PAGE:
The EU Needs Partners like Brazil for a Free, Open, and Secure Cyberspace
As daily life becomes more digitalized, cybersecurity increasingly comes to the forefront of international relations. Increased digital connectedness makes states more vulnerable to ever more sophisticated cyber threats from disinformation and cybercrime to cyber warfare. The cross-border nature of most cyber operations requires international cooperation or cyber diplomacy between states. But so far there has been a failure to agree on a global framework of rules for responsible state behavior in cyberspace. Most fundamentally, this is the result of great-power rivalry and polarization between one camp led by China and Russia promoting strong state controls, and another led by the United States defending free data flows.
The EU’s objectives in this field include the promotion of an open and free Internet, the adoption of norms for responsible state behavior, the protection of human rights, capacity building, and the application of existing international law in cyberspace. Since the publication of its 2013 Cyber Security Strategy, it has engaged in cyber dialogues with strategic partners, ranging from like-minded states such as Japan, South Korea, and the United States to “contesting states” like China and countries positioned between these two blocs such as Brazil and India.
If the EU wants to prevent a digital “Wild West,” it needs the likes of Brazil.
If the EU wants to prevent a digital “Wild West,” it needs the likes of Brazil, with the latest edition of their Cyber Dialogue taking place on February 20 in Brussels. As our recent study illustrates, the country’s positioning as a broker in the debate on global internet governance and its influence in multilateral bodies make it a particularly important ally for the EU in negotiations on cybersecurity.
Brazil seeks to reconcile the divergent positions of China and Russia on the one hand and the United States on the other. As a swing state between these two blocs, it has the potential to influence the course of international negotiations on cyberspace, punching above its economic weight. Brazil has already played a pivotal role in multilateral negotiations where it presented itself as leader of the Global South. It chairs the latest United Nations Group of Governmental Experts (2019–2021) that discusses the application of international law in cyberspace. Following the 2013 revelations by Edward Snowden, the country became a regional and global frontrunner for the promotion of privacy rights, inclusiveness, and accountability in cyberspace within global governance institutions such as NetMundial and the Internet Governance Forum.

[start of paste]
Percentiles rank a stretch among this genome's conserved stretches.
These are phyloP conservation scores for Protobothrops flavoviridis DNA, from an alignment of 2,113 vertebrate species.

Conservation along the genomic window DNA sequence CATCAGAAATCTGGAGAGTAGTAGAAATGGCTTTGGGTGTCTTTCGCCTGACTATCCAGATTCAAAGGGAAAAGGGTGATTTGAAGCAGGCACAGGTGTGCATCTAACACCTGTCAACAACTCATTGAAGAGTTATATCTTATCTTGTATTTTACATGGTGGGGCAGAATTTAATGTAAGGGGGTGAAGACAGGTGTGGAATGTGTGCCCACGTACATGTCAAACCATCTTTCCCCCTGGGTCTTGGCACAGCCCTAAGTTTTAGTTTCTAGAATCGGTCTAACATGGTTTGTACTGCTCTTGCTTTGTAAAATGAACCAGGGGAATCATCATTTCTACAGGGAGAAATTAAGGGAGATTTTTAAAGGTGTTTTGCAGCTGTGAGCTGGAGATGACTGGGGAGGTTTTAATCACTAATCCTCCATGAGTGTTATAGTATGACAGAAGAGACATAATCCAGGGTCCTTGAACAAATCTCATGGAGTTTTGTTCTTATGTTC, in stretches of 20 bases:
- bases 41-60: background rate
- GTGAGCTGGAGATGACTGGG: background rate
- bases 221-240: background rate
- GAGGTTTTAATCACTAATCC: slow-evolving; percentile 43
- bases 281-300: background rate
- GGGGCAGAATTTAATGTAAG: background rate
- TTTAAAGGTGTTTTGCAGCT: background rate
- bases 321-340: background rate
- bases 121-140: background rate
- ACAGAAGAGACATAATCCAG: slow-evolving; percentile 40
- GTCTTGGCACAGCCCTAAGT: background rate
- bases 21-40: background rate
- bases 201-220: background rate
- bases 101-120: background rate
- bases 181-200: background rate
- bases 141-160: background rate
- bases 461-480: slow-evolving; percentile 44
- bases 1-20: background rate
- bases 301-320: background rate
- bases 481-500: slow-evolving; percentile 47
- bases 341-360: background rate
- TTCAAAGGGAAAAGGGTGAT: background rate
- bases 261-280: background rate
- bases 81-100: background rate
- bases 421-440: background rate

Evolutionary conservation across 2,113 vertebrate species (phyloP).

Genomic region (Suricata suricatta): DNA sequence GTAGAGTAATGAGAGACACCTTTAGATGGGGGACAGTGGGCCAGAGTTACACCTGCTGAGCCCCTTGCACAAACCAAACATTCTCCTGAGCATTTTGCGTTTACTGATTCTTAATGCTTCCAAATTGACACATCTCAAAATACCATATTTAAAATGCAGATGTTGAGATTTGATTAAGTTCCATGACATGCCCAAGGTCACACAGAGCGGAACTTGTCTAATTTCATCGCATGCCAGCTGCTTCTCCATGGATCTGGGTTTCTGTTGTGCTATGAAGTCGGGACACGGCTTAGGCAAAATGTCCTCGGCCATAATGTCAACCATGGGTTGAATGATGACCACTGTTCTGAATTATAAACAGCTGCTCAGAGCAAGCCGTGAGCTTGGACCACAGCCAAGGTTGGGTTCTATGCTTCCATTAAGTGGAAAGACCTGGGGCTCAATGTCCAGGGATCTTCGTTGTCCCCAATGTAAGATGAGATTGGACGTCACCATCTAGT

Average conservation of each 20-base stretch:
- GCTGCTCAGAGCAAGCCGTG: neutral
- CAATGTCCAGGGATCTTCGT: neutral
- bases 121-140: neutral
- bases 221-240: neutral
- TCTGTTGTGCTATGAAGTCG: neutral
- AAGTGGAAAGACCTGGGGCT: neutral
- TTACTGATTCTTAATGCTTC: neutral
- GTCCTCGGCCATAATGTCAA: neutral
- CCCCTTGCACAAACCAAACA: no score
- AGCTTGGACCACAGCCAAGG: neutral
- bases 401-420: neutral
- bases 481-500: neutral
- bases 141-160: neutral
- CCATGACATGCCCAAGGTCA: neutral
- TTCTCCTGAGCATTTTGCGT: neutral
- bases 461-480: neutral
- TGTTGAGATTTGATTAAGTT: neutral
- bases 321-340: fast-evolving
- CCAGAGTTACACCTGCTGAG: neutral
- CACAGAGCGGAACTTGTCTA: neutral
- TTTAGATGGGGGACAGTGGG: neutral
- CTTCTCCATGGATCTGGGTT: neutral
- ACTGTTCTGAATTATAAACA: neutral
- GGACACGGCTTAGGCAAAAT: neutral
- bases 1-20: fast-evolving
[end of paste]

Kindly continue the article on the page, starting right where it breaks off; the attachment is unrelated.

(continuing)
Brazil’s posture is expected to continue under President Jair Bolsonaro. His administration has drawn closer to the United States in general, but it remains cautious not to alienate China and Russia. Therefore, it remains a strong interest for the EU to cooperate with Brazil in multilateral negotiations on Internet governance and the application of international law in cyberspace. Given that Bolsonaro fiercely opposed Brazil’s Internet Bill of Rights when he was a member of parliament, observers predict a shift in the country’s cyber diplomacy from a focus on “soft” issues such as data-privacy rights and multistakeholder participation in Internet governance to one on “hard” cybersecurity. This could create new opportunities for EU-Brazil cooperation on cyber resilience, the protection of critical infrastructure, and responses to cyberattacks. But working together on “softer” issues will likely become more challenging, as already indicated by the recent rise in digital surveillance and repression and a growing reluctance to promote regional integration and liberal values in Brazil and Europe.
Prospects for Cooperation
Despite these challenges, the EU and Brazil need each other to build a free, open, and secure cyberspace. As strategic partners since 2007 and meeting in their Cyber Dialogues since 2017, they have made considerable progress cooperating in the fields of science and technology, Internet governance, and cybercrime. They have a particularly strong interest in addressing international cybercrime together. Brazil consistently ranks among the worst affected countries by this problem, and last December it agreed to initiate the process to accede to the Council of Europe’s Convention on Cybercrime, the only binding instrument on the matter. This opens the door for further cooperation in this field.
The latest instalment of the EU-Brazil Cyber Dialogue offers both sides the opportunity to build on these achievements to advance their cooperation on security in cyberspace, information sharing and joint capacity building, and the application of international law in cyberspace. Using this opportunity will help to build trust between two parties that is critical for advancing norms of responsible state behavior and a free, open, and secure cyberspace.
The views expressed in GMF publications and commentary are the views of the author alone.